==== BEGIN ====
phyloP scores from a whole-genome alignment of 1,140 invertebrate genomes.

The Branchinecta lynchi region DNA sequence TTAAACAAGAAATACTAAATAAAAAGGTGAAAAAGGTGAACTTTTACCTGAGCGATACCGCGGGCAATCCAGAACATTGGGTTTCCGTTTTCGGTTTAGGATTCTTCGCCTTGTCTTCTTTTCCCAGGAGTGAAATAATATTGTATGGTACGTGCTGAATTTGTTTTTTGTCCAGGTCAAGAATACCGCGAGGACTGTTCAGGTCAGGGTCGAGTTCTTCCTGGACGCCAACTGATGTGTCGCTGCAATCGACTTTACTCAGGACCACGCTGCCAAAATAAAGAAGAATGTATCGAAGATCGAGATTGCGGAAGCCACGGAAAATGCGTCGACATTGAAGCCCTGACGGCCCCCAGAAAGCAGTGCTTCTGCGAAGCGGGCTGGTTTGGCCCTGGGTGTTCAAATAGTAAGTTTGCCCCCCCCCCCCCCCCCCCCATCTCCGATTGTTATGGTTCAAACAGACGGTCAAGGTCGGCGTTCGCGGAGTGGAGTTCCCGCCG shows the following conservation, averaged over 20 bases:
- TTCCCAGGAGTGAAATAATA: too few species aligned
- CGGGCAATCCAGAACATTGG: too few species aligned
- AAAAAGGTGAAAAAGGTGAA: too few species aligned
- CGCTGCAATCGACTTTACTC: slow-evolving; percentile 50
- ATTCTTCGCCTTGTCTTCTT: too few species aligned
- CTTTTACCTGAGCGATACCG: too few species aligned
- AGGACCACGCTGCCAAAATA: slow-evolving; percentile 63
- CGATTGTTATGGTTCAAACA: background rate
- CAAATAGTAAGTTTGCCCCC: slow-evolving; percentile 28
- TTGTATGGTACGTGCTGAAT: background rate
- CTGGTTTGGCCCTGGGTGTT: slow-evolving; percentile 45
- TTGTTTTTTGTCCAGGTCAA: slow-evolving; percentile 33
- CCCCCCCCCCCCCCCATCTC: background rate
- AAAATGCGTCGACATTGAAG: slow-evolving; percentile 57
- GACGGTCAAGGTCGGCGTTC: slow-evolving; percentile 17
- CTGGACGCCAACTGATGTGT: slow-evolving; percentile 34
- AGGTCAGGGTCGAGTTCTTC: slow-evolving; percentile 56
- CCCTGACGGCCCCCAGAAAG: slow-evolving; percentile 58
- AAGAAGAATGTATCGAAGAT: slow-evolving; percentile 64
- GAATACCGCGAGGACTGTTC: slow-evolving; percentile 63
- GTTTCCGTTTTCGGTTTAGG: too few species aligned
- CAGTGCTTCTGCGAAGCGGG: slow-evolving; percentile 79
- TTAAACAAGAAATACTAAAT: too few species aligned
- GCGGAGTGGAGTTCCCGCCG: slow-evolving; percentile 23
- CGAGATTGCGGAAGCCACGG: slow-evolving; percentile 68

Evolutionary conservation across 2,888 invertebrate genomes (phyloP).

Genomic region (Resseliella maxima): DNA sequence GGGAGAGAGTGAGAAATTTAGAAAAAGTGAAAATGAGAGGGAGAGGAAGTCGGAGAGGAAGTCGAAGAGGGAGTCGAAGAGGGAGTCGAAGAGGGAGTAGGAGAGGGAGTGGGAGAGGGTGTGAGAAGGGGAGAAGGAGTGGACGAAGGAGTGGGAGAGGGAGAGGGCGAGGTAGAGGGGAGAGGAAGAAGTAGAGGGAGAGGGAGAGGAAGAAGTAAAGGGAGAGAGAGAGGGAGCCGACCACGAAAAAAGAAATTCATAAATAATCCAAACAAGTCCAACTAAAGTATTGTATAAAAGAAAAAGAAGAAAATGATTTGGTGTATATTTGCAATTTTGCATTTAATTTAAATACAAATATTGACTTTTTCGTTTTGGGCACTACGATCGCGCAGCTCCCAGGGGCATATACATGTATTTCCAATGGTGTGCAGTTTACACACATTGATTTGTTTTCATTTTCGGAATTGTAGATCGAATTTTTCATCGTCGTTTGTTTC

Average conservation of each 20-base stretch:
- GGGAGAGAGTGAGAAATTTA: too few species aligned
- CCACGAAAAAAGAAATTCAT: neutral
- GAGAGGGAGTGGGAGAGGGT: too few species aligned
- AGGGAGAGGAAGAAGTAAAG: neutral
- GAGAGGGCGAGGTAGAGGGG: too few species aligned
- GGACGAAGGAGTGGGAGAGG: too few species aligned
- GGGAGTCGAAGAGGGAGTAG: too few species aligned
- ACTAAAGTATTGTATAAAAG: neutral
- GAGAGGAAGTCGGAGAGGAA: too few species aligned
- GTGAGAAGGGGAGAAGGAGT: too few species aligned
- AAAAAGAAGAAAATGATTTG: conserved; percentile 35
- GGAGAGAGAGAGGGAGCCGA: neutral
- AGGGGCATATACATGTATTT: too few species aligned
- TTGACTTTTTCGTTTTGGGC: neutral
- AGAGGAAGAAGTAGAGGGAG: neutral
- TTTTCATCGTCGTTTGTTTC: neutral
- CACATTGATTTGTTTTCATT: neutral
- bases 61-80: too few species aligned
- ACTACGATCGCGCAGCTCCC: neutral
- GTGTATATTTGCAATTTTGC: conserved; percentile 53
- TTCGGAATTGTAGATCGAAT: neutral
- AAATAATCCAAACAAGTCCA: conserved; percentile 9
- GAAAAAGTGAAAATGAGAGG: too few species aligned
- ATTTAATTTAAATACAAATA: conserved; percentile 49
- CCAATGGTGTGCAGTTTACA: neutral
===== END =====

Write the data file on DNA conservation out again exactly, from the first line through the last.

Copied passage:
phyloP scores from a whole-genome alignment of 1,140 invertebrate genomes.

The Branchinecta lynchi region DNA sequence TTAAACAAGAAATACTAAATAAAAAGGTGAAAAAGGTGAACTTTTACCTGAGCGATACCGCGGGCAATCCAGAACATTGGGTTTCCGTTTTCGGTTTAGGATTCTTCGCCTTGTCTTCTTTTCCCAGGAGTGAAATAATATTGTATGGTACGTGCTGAATTTGTTTTTTGTCCAGGTCAAGAATACCGCGAGGACTGTTCAGGTCAGGGTCGAGTTCTTCCTGGACGCCAACTGATGTGTCGCTGCAATCGACTTTACTCAGGACCACGCTGCCAAAATAAAGAAGAATGTATCGAAGATCGAGATTGCGGAAGCCACGGAAAATGCGTCGACATTGAAGCCCTGACGGCCCCCAGAAAGCAGTGCTTCTGCGAAGCGGGCTGGTTTGGCCCTGGGTGTTCAAATAGTAAGTTTGCCCCCCCCCCCCCCCCCCCCATCTCCGATTGTTATGGTTCAAACAGACGGTCAAGGTCGGCGTTCGCGGAGTGGAGTTCCCGCCG shows the following conservation, averaged over 20 bases:
- TTCCCAGGAGTGAAATAATA: too few species aligned
- CGGGCAATCCAGAACATTGG: too few species aligned
- AAAAAGGTGAAAAAGGTGAA: too few species aligned
- CGCTGCAATCGACTTTACTC: slow-evolving; percentile 50
- ATTCTTCGCCTTGTCTTCTT: too few species aligned
- CTTTTACCTGAGCGATACCG: too few species aligned
- AGGACCACGCTGCCAAAATA: slow-evolving; percentile 63
- CGATTGTTATGGTTCAAACA: background rate
- CAAATAGTAAGTTTGCCCCC: slow-evolving; percentile 28
- TTGTATGGTACGTGCTGAAT: background rate
- CTGGTTTGGCCCTGGGTGTT: slow-evolving; percentile 45
- TTGTTTTTTGTCCAGGTCAA: slow-evolving; percentile 33
- CCCCCCCCCCCCCCCATCTC: background rate
- AAAATGCGTCGACATTGAAG: slow-evolving; percentile 57
- GACGGTCAAGGTCGGCGTTC: slow-evolving; percentile 17
- CTGGACGCCAACTGATGTGT: slow-evolving; percentile 34
- AGGTCAGGGTCGAGTTCTTC: slow-evolving; percentile 56
- CCCTGACGGCCCCCAGAAAG: slow-evolving; percentile 58
- AAGAAGAATGTATCGAAGAT: slow-evolving; percentile 64
- GAATACCGCGAGGACTGTTC: slow-evolving; percentile 63
- GTTTCCGTTTTCGGTTTAGG: too few species aligned
- CAGTGCTTCTGCGAAGCGGG: slow-evolving; percentile 79
- TTAAACAAGAAATACTAAAT: too few species aligned
- GCGGAGTGGAGTTCCCGCCG: slow-evolving; percentile 23
- CGAGATTGCGGAAGCCACGG: slow-evolving; percentile 68

Evolutionary conservation across 2,888 invertebrate genomes (phyloP).

Genomic region (Resseliella maxima): DNA sequence GGGAGAGAGTGAGAAATTTAGAAAAAGTGAAAATGAGAGGGAGAGGAAGTCGGAGAGGAAGTCGAAGAGGGAGTCGAAGAGGGAGTCGAAGAGGGAGTAGGAGAGGGAGTGGGAGAGGGTGTGAGAAGGGGAGAAGGAGTGGACGAAGGAGTGGGAGAGGGAGAGGGCGAGGTAGAGGGGAGAGGAAGAAGTAGAGGGAGAGGGAGAGGAAGAAGTAAAGGGAGAGAGAGAGGGAGCCGACCACGAAAAAAGAAATTCATAAATAATCCAAACAAGTCCAACTAAAGTATTGTATAAAAGAAAAAGAAGAAAATGATTTGGTGTATATTTGCAATTTTGCATTTAATTTAAATACAAATATTGACTTTTTCGTTTTGGGCACTACGATCGCGCAGCTCCCAGGGGCATATACATGTATTTCCAATGGTGTGCAGTTTACACACATTGATTTGTTTTCATTTTCGGAATTGTAGATCGAATTTTTCATCGTCGTTTGTTTC

Average conservation of each 20-base stretch:
- GGGAGAGAGTGAGAAATTTA: too few species aligned
- CCACGAAAAAAGAAATTCAT: neutral
- GAGAGGGAGTGGGAGAGGGT: too few species aligned
- AGGGAGAGGAAGAAGTAAAG: neutral
- GAGAGGGCGAGGTAGAGGGG: too few species aligned
- GGACGAAGGAGTGGGAGAGG: too few species aligned
- GGGAGTCGAAGAGGGAGTAG: too few species aligned
- ACTAAAGTATTGTATAAAAG: neutral
- GAGAGGAAGTCGGAGAGGAA: too few species aligned
- GTGAGAAGGGGAGAAGGAGT: too few species aligned
- AAAAAGAAGAAAATGATTTG: conserved; percentile 35
- GGAGAGAGAGAGGGAGCCGA: neutral
- AGGGGCATATACATGTATTT: too few species aligned
- TTGACTTTTTCGTTTTGGGC: neutral
- AGAGGAAGAAGTAGAGGGAG: neutral
- TTTTCATCGTCGTTTGTTTC: neutral
- CACATTGATTTGTTTTCATT: neutral
- bases 61-80: too few species aligned
- ACTACGATCGCGCAGCTCCC: neutral
- GTGTATATTTGCAATTTTGC: conserved; percentile 53
- TTCGGAATTGTAGATCGAAT: neutral
- AAATAATCCAAACAAGTCCA: conserved; percentile 9
- GAAAAAGTGAAAATGAGAGG: too few species aligned
- ATTTAATTTAAATACAAATA: conserved; percentile 49
- CCAATGGTGTGCAGTTTACA: neutral